Nivolumab Boosts Advanced ccRCC Overall Survival

Nivolumab extends overall survival in patients with advanced clear cell renal cell carcinoma compared with everolimus

medwireNews: CheckMate 025 trial results suggest that nivolumab offers superior overall survival to everolimus therapy in patients with advanced clear cell renal cell carcinoma (ccRCC) previously treated with one or two anti-angiogenic regimens.

The trial was halted early after the planned interim analysis showed the primary endpoint of overall survival was a superior median 25.0 months for the 410 patients randomly assigned to receive a 3 mg intravenous dose of the programmed death 1 (PD-1) inhibitor every 2 weeks compared with 19.6 months for the 411 patients given oral everolimus 10 mg/kg per day, giving a significant hazard ratio for death of 0.73.

Nivolumab-treated patients also had a significantly higher objective response rate than those given the mTOR inhibitor, at 25% versus 5% and an odds ratio (OR) of 5.98.

And although progression-free survival did not significantly differ between the nivolumab and everolimus groups, at 4.6 versus 4.4 months, the researchers note the “late separation” of this curve and suggest that this may indicate a delayed benefit for this endpoint.

The nivolumab-treated patients received the drug for a median of 5.5 months versus 3.7 months for the everolimus group, with dose delays in 51% and 66% of patients, respectively; nivolumab dose reduction was not permitted whereas everolimus reduction occurred in 26% of patients.

Treatment-related adverse events were reported in 79% of the nivolumab-treated patients – most commonly fatigue, nausea and pruritus – and 88% of the everolimus-treated patients, with the greatest number of reports pertaining to fatigue, stomatitis and anaemia.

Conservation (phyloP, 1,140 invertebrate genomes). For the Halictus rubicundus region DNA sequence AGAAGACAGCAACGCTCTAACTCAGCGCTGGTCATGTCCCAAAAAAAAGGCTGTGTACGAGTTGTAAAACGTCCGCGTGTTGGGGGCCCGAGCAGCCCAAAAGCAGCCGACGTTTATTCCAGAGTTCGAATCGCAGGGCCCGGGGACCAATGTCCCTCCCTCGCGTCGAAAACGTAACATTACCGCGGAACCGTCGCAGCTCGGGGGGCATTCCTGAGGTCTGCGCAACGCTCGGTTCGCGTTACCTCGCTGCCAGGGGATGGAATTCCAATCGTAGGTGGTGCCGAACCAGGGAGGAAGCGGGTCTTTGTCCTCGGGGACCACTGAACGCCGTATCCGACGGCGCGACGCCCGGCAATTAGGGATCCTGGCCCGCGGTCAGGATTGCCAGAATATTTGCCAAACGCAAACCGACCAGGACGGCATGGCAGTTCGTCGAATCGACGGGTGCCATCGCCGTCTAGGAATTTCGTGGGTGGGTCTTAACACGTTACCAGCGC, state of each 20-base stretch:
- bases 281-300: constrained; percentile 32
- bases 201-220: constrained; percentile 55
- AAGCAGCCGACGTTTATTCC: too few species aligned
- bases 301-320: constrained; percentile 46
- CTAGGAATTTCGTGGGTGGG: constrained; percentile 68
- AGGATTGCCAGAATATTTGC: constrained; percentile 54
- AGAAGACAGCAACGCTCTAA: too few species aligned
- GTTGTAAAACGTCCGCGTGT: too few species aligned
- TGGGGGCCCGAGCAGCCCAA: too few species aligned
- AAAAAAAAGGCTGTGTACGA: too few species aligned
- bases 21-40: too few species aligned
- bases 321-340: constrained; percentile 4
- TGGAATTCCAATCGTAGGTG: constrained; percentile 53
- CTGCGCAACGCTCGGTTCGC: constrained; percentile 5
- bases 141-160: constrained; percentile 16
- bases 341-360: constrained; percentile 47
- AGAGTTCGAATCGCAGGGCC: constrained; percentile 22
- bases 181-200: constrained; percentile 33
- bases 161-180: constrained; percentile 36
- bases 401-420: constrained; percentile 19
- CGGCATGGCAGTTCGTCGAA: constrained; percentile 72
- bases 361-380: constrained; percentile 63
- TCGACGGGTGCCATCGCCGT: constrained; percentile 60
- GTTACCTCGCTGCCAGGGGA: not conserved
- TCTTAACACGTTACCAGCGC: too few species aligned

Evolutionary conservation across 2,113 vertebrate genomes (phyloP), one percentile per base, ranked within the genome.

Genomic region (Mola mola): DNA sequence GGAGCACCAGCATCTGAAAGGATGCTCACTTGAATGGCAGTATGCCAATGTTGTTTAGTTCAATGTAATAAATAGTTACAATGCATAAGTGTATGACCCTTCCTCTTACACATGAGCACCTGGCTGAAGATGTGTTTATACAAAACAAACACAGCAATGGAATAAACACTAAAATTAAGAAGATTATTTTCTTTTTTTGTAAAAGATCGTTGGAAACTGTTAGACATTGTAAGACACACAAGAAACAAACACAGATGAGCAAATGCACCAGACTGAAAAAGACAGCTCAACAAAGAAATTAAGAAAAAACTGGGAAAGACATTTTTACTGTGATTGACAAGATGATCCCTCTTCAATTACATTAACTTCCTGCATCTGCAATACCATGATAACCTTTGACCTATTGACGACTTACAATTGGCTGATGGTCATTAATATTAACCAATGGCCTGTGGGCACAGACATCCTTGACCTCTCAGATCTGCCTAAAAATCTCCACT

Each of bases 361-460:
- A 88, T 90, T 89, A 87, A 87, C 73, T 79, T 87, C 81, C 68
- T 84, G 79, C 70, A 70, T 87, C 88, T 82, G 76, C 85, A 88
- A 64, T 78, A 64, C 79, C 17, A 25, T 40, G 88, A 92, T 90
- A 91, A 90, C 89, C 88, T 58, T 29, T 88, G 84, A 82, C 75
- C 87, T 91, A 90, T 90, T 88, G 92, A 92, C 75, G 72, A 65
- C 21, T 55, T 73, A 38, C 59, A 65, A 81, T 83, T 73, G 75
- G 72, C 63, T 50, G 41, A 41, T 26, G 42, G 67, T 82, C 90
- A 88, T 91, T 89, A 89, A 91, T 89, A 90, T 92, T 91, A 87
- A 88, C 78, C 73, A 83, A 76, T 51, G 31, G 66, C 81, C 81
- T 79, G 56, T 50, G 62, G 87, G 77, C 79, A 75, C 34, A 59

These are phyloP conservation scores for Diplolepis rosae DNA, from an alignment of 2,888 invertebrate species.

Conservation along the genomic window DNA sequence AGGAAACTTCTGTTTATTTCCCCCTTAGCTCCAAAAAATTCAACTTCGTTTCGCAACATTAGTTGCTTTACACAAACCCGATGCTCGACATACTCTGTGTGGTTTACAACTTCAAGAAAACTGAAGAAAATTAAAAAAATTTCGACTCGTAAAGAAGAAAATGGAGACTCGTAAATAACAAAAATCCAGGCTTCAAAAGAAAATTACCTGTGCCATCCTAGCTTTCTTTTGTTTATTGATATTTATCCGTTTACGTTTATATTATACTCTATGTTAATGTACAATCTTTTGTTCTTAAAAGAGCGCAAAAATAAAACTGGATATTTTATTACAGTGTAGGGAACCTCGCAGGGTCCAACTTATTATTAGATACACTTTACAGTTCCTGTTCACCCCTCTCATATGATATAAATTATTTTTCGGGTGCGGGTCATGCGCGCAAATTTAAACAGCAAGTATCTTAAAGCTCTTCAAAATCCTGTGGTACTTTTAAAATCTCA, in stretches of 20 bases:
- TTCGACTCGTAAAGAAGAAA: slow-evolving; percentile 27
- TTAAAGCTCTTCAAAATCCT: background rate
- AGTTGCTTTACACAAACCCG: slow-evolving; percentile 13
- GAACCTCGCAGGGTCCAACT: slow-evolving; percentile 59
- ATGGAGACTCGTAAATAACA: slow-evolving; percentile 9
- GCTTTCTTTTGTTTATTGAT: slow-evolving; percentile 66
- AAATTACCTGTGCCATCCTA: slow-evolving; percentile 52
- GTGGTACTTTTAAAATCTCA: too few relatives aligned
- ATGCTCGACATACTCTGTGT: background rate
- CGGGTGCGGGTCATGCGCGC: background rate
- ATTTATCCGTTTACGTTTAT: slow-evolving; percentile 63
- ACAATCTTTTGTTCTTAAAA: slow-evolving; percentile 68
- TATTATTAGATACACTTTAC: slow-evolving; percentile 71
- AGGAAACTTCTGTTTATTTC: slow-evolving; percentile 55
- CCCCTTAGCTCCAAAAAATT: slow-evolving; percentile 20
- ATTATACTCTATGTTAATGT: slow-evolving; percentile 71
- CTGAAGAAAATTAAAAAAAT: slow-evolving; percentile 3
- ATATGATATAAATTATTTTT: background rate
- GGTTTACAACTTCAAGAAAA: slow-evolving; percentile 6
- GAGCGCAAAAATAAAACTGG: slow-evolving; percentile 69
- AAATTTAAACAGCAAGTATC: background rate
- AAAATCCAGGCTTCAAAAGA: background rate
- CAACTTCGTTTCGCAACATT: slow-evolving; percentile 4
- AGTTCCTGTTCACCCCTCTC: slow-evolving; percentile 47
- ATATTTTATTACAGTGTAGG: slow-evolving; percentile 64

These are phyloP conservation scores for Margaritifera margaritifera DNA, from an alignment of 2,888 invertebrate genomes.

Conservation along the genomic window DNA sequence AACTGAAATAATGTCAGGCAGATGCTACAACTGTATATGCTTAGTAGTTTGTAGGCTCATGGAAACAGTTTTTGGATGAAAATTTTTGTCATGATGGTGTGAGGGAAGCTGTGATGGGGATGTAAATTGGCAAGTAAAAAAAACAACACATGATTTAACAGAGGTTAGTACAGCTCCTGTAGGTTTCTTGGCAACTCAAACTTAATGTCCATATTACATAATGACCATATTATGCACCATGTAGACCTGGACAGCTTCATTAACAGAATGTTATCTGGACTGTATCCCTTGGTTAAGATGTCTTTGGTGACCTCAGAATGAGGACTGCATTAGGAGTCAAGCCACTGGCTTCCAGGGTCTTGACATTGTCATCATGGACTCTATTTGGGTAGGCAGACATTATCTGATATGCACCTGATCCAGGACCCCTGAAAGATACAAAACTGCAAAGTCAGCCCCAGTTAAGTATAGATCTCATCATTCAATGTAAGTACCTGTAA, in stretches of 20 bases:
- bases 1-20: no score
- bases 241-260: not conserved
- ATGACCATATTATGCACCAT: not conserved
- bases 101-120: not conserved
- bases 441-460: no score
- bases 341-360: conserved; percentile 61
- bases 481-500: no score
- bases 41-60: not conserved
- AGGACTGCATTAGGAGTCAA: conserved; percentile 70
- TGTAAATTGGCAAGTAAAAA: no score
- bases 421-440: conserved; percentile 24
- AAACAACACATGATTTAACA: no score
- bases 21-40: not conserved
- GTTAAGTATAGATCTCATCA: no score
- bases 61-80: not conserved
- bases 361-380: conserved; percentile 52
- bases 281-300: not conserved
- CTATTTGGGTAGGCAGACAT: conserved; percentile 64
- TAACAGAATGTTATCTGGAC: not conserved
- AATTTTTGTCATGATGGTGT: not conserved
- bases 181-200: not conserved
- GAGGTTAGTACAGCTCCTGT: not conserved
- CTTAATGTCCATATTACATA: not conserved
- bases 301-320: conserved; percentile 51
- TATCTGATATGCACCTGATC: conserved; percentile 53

Grade 3 and 4 treatment-related adverse events were reported in 19% and 37% of the nivolumab and everolimus groups, respectively, and adverse events led to discontinuation in a corresponding 8% and 13%.

The phase III trial was presented at the European Cancer Congress in Vienna, Austria, by Padmanee Sharma, from the MD Anderson Cancer Center in Houston, Texas, USA, and reported simultaneously in The New England Journal of Medicine.

Speaking at a press conference, Padmanee Sharma told medwireNews that there are no biomarkers to help select which advanced RCC patients should be considered for nivolumab use at this time.

Analysis showed that pre-treatment expression of programmed death ligand 1 (PD-L1) in tumour samples was comparable between the treatment arms and did not correlate with overall survival.

“The finding that overall survival was higher among patients treated with nivolumab, irrespective of PD-L1 expression, suggests that PD-L1 expression should not be used to determine which patients might respond to the therapy and whether or not to offer it to them”, Padmanee Sharma commented in a press release.

Noting that PD-L1 is a “dynamic” biomarker that changes with immune response, she added: “I would expect that tumour samples taken while patients were on-treatment, as opposed to pre-treatment, might indicate that PD-L1 expression, as well as other markers of immune response, has a correlation with response to treatment.”


Motzer RJ, Escudier B, McDermott DF et al. Nivolumab versus everolimus in advanced renal-cell carcinoma. N Engl J Med 2015; Advance online publication 25 September. DOI: 10.1056/NEJMoa1510665

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